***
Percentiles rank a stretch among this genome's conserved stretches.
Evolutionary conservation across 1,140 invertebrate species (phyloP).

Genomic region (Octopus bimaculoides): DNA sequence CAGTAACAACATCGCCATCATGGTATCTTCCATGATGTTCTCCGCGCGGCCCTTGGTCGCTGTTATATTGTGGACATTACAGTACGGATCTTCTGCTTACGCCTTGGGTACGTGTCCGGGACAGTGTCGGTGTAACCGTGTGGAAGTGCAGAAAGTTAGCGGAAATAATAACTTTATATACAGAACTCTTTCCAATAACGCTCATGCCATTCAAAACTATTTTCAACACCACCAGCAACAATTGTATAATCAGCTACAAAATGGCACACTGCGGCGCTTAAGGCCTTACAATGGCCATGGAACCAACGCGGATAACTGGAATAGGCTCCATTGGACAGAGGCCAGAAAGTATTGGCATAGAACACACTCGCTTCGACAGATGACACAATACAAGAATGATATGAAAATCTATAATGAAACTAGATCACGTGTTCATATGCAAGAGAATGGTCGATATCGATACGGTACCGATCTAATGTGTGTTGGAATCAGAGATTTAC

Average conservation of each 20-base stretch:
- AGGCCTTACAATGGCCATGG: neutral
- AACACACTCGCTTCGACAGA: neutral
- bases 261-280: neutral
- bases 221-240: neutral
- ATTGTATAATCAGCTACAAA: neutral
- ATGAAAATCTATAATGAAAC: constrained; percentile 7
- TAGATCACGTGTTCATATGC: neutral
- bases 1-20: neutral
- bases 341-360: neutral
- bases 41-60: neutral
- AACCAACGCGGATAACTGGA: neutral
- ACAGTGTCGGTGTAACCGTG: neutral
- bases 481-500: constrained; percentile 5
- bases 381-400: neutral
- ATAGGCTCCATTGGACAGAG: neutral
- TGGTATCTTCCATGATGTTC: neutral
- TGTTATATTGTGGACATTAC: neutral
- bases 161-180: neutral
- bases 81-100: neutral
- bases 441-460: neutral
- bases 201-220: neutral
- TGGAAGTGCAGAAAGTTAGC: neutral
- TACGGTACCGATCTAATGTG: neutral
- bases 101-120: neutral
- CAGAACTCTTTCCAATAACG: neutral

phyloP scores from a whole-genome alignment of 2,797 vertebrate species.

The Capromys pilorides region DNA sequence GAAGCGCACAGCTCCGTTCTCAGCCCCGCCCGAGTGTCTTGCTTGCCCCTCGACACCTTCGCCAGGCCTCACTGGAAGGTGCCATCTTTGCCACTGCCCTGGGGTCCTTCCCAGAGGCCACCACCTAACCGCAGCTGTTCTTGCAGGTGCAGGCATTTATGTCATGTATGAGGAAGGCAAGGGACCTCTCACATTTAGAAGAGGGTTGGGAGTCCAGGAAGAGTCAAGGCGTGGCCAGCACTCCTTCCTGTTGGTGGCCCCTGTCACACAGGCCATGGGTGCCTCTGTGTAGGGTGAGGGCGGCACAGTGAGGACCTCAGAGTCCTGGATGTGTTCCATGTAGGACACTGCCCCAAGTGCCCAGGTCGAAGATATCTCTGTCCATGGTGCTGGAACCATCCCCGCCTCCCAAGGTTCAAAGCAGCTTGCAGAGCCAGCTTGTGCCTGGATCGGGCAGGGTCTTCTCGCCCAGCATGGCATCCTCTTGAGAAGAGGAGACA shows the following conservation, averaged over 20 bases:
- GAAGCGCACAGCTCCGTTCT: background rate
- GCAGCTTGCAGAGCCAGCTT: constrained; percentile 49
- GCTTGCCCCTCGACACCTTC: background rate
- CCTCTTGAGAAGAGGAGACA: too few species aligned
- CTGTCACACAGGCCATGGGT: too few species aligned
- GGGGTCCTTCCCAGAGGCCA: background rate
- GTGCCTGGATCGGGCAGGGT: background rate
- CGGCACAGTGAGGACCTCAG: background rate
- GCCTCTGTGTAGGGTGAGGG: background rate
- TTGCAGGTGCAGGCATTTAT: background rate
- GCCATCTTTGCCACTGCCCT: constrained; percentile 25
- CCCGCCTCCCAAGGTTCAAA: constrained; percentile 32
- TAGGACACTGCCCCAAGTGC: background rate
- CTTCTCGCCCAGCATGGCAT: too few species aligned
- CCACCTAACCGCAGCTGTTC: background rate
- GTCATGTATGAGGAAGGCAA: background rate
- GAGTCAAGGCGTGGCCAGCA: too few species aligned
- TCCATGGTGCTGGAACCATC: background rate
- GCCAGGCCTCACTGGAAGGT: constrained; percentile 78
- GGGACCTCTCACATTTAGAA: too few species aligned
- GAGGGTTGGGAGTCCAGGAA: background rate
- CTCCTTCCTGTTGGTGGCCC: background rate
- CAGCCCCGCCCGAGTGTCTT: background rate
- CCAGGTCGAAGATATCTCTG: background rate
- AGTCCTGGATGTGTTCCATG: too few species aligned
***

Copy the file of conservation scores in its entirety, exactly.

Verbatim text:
Percentiles rank a stretch among this genome's conserved stretches.
Evolutionary conservation across 1,140 invertebrate species (phyloP).

Genomic region (Octopus bimaculoides): DNA sequence CAGTAACAACATCGCCATCATGGTATCTTCCATGATGTTCTCCGCGCGGCCCTTGGTCGCTGTTATATTGTGGACATTACAGTACGGATCTTCTGCTTACGCCTTGGGTACGTGTCCGGGACAGTGTCGGTGTAACCGTGTGGAAGTGCAGAAAGTTAGCGGAAATAATAACTTTATATACAGAACTCTTTCCAATAACGCTCATGCCATTCAAAACTATTTTCAACACCACCAGCAACAATTGTATAATCAGCTACAAAATGGCACACTGCGGCGCTTAAGGCCTTACAATGGCCATGGAACCAACGCGGATAACTGGAATAGGCTCCATTGGACAGAGGCCAGAAAGTATTGGCATAGAACACACTCGCTTCGACAGATGACACAATACAAGAATGATATGAAAATCTATAATGAAACTAGATCACGTGTTCATATGCAAGAGAATGGTCGATATCGATACGGTACCGATCTAATGTGTGTTGGAATCAGAGATTTAC

Average conservation of each 20-base stretch:
- AGGCCTTACAATGGCCATGG: neutral
- AACACACTCGCTTCGACAGA: neutral
- bases 261-280: neutral
- bases 221-240: neutral
- ATTGTATAATCAGCTACAAA: neutral
- ATGAAAATCTATAATGAAAC: constrained; percentile 7
- TAGATCACGTGTTCATATGC: neutral
- bases 1-20: neutral
- bases 341-360: neutral
- bases 41-60: neutral
- AACCAACGCGGATAACTGGA: neutral
- ACAGTGTCGGTGTAACCGTG: neutral
- bases 481-500: constrained; percentile 5
- bases 381-400: neutral
- ATAGGCTCCATTGGACAGAG: neutral
- TGGTATCTTCCATGATGTTC: neutral
- TGTTATATTGTGGACATTAC: neutral
- bases 161-180: neutral
- bases 81-100: neutral
- bases 441-460: neutral
- bases 201-220: neutral
- TGGAAGTGCAGAAAGTTAGC: neutral
- TACGGTACCGATCTAATGTG: neutral
- bases 101-120: neutral
- CAGAACTCTTTCCAATAACG: neutral

phyloP scores from a whole-genome alignment of 2,797 vertebrate species.

The Capromys pilorides region DNA sequence GAAGCGCACAGCTCCGTTCTCAGCCCCGCCCGAGTGTCTTGCTTGCCCCTCGACACCTTCGCCAGGCCTCACTGGAAGGTGCCATCTTTGCCACTGCCCTGGGGTCCTTCCCAGAGGCCACCACCTAACCGCAGCTGTTCTTGCAGGTGCAGGCATTTATGTCATGTATGAGGAAGGCAAGGGACCTCTCACATTTAGAAGAGGGTTGGGAGTCCAGGAAGAGTCAAGGCGTGGCCAGCACTCCTTCCTGTTGGTGGCCCCTGTCACACAGGCCATGGGTGCCTCTGTGTAGGGTGAGGGCGGCACAGTGAGGACCTCAGAGTCCTGGATGTGTTCCATGTAGGACACTGCCCCAAGTGCCCAGGTCGAAGATATCTCTGTCCATGGTGCTGGAACCATCCCCGCCTCCCAAGGTTCAAAGCAGCTTGCAGAGCCAGCTTGTGCCTGGATCGGGCAGGGTCTTCTCGCCCAGCATGGCATCCTCTTGAGAAGAGGAGACA shows the following conservation, averaged over 20 bases:
- GAAGCGCACAGCTCCGTTCT: background rate
- GCAGCTTGCAGAGCCAGCTT: constrained; percentile 49
- GCTTGCCCCTCGACACCTTC: background rate
- CCTCTTGAGAAGAGGAGACA: too few species aligned
- CTGTCACACAGGCCATGGGT: too few species aligned
- GGGGTCCTTCCCAGAGGCCA: background rate
- GTGCCTGGATCGGGCAGGGT: background rate
- CGGCACAGTGAGGACCTCAG: background rate
- GCCTCTGTGTAGGGTGAGGG: background rate
- TTGCAGGTGCAGGCATTTAT: background rate
- GCCATCTTTGCCACTGCCCT: constrained; percentile 25
- CCCGCCTCCCAAGGTTCAAA: constrained; percentile 32
- TAGGACACTGCCCCAAGTGC: background rate
- CTTCTCGCCCAGCATGGCAT: too few species aligned
- CCACCTAACCGCAGCTGTTC: background rate
- GTCATGTATGAGGAAGGCAA: background rate
- GAGTCAAGGCGTGGCCAGCA: too few species aligned
- TCCATGGTGCTGGAACCATC: background rate
- GCCAGGCCTCACTGGAAGGT: constrained; percentile 78
- GGGACCTCTCACATTTAGAA: too few species aligned
- GAGGGTTGGGAGTCCAGGAA: background rate
- CTCCTTCCTGTTGGTGGCCC: background rate
- CAGCCCCGCCCGAGTGTCTT: background rate
- CCAGGTCGAAGATATCTCTG: background rate
- AGTCCTGGATGTGTTCCATG: too few species aligned